Geddes planned cities like playing chess, realising the interconnectedness of the whole board and turning his difficulties into opportunities. For instance, in Balrampur of 1917 he approached the problem of Malaria through his naturalist scientific approach and revealed that upkeep of reservoirs and tanks instead of filling them up with stones is more efficient, conservative, economical, and remunerative approach. Geddes wanted a University Militant to be established in every city which would be a microcosm of an interplay between the world and the city, to enhance the synergetic growth of a city. Geddes characterised the unchecked capitalist hunger as ‘Paleotechnic order’ where men work as corporate slaves with no will or desire of their own. He believed a transcendence to ‘Neotechnic order’ will awaken the productive citizen in the working man who will “set his mind towards house building and town planning, even towards city design; and all these upon a scale to rival – nay, surpass – the past glories of history. He will demand and create noble streets of noble houses, gardens, and parks; and before long.” It is in this Neotechnic order, demanded and created by the ‘productive citizen’ that the Geddesian idea of planning a city lies.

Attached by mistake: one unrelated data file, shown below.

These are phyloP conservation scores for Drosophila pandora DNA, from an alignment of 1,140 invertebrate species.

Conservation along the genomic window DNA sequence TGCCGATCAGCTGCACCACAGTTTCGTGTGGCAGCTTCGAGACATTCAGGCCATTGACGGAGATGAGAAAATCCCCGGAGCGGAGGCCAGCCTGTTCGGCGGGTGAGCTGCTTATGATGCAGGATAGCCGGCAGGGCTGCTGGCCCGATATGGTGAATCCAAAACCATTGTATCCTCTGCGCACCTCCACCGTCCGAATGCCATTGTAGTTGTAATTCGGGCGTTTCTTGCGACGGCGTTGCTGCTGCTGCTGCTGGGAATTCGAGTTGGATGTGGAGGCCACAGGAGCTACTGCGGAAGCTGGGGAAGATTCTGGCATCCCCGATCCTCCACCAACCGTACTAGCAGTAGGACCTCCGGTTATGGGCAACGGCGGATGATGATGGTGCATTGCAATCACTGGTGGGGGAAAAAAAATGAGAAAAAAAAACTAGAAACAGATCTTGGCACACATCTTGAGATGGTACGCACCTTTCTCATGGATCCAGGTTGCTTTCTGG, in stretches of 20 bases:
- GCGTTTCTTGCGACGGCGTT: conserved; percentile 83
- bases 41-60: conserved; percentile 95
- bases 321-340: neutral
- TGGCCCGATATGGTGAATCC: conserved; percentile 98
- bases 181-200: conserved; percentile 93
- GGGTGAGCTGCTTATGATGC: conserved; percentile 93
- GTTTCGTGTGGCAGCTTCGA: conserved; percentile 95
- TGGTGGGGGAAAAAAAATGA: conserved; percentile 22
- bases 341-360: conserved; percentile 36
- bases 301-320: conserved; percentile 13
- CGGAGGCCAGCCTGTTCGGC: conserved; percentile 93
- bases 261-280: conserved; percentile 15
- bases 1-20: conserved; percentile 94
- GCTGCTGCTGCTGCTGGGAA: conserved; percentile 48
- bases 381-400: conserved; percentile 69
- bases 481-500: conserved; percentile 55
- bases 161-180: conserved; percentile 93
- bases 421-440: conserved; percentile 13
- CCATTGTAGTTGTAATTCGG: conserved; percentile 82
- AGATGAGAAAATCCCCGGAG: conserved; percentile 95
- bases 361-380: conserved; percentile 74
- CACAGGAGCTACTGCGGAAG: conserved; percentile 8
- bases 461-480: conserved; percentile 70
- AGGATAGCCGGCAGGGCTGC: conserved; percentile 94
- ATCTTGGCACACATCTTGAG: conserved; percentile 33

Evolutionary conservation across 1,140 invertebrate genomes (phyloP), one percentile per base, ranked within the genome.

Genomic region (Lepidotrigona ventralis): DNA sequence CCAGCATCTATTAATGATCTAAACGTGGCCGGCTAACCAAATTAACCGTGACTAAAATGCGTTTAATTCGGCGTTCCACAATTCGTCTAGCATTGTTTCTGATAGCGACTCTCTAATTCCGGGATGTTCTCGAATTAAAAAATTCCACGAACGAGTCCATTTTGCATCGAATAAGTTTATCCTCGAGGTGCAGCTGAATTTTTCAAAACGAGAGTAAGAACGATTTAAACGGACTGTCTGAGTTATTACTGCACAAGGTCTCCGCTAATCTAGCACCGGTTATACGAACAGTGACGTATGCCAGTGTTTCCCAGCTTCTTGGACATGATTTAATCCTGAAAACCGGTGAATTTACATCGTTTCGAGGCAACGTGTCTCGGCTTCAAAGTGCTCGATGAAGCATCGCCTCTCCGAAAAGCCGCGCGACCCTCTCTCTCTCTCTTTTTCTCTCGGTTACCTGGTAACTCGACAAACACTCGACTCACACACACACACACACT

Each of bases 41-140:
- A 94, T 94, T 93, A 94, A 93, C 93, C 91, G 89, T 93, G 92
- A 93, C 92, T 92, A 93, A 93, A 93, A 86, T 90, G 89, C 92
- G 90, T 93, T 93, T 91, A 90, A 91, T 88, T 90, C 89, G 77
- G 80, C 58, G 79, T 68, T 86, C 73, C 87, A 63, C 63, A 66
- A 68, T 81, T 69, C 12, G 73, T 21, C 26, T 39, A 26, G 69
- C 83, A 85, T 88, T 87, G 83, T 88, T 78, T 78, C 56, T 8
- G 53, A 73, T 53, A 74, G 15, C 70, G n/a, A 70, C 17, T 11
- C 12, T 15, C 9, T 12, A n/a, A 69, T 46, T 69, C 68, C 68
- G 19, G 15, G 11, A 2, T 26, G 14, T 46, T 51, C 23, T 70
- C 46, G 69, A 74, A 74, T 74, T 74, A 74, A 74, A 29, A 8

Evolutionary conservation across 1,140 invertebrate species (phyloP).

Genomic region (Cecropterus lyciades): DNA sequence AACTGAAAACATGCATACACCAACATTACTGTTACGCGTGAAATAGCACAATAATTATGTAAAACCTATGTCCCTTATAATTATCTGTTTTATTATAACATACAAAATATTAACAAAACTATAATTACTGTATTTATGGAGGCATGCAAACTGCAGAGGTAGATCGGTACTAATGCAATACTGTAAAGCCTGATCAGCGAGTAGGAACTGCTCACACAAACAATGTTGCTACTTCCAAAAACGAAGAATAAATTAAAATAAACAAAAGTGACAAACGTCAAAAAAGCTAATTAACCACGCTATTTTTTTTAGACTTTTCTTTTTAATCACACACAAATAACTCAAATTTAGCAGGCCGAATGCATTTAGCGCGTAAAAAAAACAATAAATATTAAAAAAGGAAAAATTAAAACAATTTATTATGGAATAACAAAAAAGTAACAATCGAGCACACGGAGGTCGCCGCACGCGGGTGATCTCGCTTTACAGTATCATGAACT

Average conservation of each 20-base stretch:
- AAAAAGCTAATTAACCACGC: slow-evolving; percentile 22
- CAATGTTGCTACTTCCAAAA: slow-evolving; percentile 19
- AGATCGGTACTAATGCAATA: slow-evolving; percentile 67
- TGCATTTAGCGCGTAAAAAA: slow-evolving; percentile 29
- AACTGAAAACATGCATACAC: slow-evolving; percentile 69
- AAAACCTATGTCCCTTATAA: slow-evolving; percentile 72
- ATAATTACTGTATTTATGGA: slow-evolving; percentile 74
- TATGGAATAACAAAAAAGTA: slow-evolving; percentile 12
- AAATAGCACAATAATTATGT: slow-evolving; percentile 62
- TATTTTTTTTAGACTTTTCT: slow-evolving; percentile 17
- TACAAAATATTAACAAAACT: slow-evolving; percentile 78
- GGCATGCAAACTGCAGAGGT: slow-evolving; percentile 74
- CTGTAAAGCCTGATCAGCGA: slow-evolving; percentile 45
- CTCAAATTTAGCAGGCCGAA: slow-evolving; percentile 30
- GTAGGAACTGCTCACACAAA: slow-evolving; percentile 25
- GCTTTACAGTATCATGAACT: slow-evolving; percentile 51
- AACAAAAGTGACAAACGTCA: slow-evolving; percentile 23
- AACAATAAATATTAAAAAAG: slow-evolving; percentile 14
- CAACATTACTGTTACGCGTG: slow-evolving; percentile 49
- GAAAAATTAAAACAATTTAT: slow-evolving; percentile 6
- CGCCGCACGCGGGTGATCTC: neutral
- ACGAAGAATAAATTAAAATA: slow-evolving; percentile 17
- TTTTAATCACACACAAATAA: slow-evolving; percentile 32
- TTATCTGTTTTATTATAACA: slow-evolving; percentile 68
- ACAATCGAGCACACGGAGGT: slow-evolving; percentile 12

A Sanitarian’s City